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BANKING TECHNOLOGY | Contributed Content, Singapore
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Jean Philippe Desbiolles

Real-time analytics unleashed

BY JEAN PHILIPPE DESBIOLLES

In its 2012 Predictions: Competing for 2020 report, IDC states that 40 percent of banks will ramp up to launch big data and analytics. This is expected as the financial services industry has always been ahead of the technology curve; and nothing defines the landscape more than big data and analytics today.

Despite this, the banking industry continues to be flooded with generic products and services, targeted at pre-defined, broad market segments. Customers continue to be elusive, as banks struggle to define the innovation that will boost their bottom line.

Bankers agree that analytics is a differentiator that can drive revenue and foster customer loyalty. The challenge is in understanding how to harness analytics to boost productivity and enhance its value to banks.

Analytics is strategic, not tactical
With a wealth of information at their fingertips, today’s connected consumers are providing banks with a smaller window of opportunity. Customers who walk into the bank already have a set of preconceived ideas about their options.

The main objective of meeting a bank officer is no longer to consult on what to purchase, but rather, to negotiate the products the customers have decided on, based on their research online and conversations with peers through various social media outlets.

This shifting scenario is putting banks under greater pressure to make faster, more accurate and profitable decisions. Most analytical tools today help banks target products to loosely defined market segments by comparing prospects to known criteria, and matching them to available bank products. This is no longer adequate.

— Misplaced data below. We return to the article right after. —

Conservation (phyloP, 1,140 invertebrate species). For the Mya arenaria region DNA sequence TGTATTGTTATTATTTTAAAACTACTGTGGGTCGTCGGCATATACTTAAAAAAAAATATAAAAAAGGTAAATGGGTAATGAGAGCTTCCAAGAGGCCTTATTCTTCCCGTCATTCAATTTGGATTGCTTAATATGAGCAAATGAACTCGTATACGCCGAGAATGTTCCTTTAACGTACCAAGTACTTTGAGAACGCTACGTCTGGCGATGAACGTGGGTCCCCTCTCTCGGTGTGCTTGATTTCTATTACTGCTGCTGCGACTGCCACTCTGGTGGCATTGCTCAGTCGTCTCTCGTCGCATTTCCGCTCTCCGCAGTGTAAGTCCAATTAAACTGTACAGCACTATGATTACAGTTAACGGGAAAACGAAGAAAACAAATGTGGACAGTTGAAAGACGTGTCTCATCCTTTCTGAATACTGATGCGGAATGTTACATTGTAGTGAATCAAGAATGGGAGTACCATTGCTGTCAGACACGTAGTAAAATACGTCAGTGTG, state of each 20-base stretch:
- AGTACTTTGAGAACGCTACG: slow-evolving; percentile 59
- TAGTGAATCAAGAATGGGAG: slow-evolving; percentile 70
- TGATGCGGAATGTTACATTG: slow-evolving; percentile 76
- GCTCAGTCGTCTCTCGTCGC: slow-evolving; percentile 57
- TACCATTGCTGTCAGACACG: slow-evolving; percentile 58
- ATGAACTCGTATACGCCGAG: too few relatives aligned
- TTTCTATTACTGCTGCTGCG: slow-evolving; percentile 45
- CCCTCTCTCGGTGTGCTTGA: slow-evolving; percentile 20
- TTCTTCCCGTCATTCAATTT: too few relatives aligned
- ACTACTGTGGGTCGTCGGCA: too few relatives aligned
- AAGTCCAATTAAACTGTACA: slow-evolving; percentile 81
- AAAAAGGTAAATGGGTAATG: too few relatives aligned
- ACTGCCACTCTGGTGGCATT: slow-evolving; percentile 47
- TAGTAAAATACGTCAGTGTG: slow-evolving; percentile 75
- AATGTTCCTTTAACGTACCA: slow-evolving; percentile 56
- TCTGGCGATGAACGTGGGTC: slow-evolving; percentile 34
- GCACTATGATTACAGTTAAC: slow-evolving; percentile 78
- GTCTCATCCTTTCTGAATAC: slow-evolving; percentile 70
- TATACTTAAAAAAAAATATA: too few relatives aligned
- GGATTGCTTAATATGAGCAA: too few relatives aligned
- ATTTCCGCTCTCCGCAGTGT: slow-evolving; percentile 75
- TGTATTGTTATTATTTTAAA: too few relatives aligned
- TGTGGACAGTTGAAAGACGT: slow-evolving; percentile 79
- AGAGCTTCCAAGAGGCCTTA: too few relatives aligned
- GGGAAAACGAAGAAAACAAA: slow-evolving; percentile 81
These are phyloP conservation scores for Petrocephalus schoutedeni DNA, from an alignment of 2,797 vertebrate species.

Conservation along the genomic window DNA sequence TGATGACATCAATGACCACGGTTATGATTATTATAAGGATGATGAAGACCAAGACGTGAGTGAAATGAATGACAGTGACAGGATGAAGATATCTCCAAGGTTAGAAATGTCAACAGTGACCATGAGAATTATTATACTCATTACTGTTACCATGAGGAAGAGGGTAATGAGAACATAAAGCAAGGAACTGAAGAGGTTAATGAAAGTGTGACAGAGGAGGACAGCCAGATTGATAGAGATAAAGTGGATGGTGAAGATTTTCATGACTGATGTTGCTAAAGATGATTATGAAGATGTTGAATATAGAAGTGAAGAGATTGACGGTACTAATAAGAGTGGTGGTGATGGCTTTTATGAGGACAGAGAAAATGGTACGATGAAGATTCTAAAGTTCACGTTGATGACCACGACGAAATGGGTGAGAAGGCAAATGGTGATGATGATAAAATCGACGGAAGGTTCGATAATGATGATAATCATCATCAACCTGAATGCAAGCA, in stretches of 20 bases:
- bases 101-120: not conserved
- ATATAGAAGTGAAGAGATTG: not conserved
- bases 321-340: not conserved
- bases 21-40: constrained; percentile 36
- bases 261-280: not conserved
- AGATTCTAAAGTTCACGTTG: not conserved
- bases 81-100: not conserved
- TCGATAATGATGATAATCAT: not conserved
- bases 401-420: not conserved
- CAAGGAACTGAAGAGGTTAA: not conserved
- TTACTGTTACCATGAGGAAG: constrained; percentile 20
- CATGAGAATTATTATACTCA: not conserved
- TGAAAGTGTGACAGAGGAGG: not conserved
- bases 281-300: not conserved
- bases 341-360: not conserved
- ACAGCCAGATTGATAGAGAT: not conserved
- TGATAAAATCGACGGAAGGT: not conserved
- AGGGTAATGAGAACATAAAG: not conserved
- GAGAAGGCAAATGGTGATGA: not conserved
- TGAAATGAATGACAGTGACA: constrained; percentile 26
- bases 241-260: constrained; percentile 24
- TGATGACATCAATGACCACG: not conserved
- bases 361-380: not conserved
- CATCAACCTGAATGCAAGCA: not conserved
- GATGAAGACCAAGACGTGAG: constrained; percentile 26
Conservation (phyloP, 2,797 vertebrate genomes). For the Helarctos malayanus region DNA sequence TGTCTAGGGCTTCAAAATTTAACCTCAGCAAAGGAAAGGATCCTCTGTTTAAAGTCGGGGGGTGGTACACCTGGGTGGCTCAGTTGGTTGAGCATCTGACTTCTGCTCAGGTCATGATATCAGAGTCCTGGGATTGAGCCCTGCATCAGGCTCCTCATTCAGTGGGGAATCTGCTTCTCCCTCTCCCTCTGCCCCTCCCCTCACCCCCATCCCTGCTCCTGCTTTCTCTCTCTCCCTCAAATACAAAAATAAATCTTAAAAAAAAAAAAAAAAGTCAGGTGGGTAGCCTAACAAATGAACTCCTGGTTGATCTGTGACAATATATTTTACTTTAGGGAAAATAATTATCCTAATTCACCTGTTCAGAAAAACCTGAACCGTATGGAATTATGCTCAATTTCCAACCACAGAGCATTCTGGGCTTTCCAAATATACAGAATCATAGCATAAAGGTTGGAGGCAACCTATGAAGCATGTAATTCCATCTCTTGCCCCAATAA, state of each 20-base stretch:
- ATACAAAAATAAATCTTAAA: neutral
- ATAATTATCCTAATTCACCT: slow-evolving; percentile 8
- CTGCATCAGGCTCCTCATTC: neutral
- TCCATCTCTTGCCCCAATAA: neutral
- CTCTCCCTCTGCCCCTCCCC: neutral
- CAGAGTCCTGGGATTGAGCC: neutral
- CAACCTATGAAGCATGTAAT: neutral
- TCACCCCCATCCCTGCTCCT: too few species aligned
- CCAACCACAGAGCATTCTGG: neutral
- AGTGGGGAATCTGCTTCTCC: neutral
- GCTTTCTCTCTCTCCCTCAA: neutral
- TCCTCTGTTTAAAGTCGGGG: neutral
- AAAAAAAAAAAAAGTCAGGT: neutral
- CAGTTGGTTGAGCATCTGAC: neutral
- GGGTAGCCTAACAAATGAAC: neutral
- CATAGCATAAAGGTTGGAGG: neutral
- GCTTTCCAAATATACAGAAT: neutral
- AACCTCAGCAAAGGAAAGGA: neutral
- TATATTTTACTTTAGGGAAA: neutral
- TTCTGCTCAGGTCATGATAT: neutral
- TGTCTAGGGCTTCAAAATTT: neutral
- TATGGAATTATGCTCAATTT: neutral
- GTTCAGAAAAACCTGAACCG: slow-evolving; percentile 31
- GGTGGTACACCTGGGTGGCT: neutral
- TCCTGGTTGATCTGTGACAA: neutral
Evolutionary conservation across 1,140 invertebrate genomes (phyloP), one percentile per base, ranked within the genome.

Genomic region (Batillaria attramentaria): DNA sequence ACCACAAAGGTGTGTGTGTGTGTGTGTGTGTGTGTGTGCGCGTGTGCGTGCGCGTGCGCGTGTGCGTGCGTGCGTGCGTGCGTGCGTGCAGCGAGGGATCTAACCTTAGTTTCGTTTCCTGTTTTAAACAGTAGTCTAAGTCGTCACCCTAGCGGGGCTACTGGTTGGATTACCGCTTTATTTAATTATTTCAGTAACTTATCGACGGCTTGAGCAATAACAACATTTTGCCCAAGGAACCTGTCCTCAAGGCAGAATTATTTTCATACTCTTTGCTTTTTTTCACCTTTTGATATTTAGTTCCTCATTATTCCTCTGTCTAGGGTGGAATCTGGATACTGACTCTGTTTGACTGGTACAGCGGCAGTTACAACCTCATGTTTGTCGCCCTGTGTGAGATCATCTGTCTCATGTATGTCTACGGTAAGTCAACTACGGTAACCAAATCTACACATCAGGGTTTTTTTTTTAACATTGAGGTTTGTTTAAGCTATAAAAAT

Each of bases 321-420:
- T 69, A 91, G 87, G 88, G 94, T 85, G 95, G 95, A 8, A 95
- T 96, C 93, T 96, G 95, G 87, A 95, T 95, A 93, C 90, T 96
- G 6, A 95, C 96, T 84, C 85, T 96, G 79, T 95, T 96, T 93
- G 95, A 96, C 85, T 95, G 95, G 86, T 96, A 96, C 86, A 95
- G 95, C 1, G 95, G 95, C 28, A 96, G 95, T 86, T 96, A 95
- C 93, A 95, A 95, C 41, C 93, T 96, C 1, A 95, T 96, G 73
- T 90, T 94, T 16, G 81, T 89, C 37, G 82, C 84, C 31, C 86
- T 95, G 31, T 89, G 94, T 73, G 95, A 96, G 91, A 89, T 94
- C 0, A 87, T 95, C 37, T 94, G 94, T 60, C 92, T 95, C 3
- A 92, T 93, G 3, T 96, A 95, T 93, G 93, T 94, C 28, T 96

Today, bank associates must be empowered to dynamically shape offers, even as they are discussing with the customer across the table, based on contextual intelligence that evolve during the interaction. In short, analytics must not only be proactive (determining the personalised offering bundle that will see higher acceptance rate) but also predictive (suggesting something that the customer has not even thought of). This is real-time interactive
analytics.

The goal of real-time analytics is to create a pull strategy for today’s discerning customers. Retail banking must evolve from just managing static segments to addressing the dynamic behaviours among customers. This involves analysing current clients and prospects to determine how market changes have altered their context of ’perceived value’ derived from banks.

These insights are then leveraged when designing the appropriate offers, at appropriate service and pricing levels. By focusing on the value of the bank’s relationship with a customer, banks can reward their loyal customers while prompting less profitable segments to adjust their behaviour. Customer analytics is an important part of behaviour-based pricing.

Now, more than ever, crucial insights must be embedded into processes and systems to generate comprehensive
intelligence that will enhance the quality and flexibility of products and services. Analytics need to be present throughout all of the key functions of a bank: from distribution to conception, and through to production.

For analytics to work from a firm foundation, master data needs to be aggregated and consolidated across the entire organization. This provides a single point of truth that can be harnessed effectively to manage pricing and targeting rules.

Building value-enhanced client relationships
Customer engagement for banks cuts through three important stages known as distribution, conception and production.

Distribution focuses on the client relationship to develop client intimacy and deep understanding of what the client really needs and wants. The main aim of analytics at this stage is to precisely segment the customer based on interests, needs, transactions and other demographics, and estimate the value of the client relationship.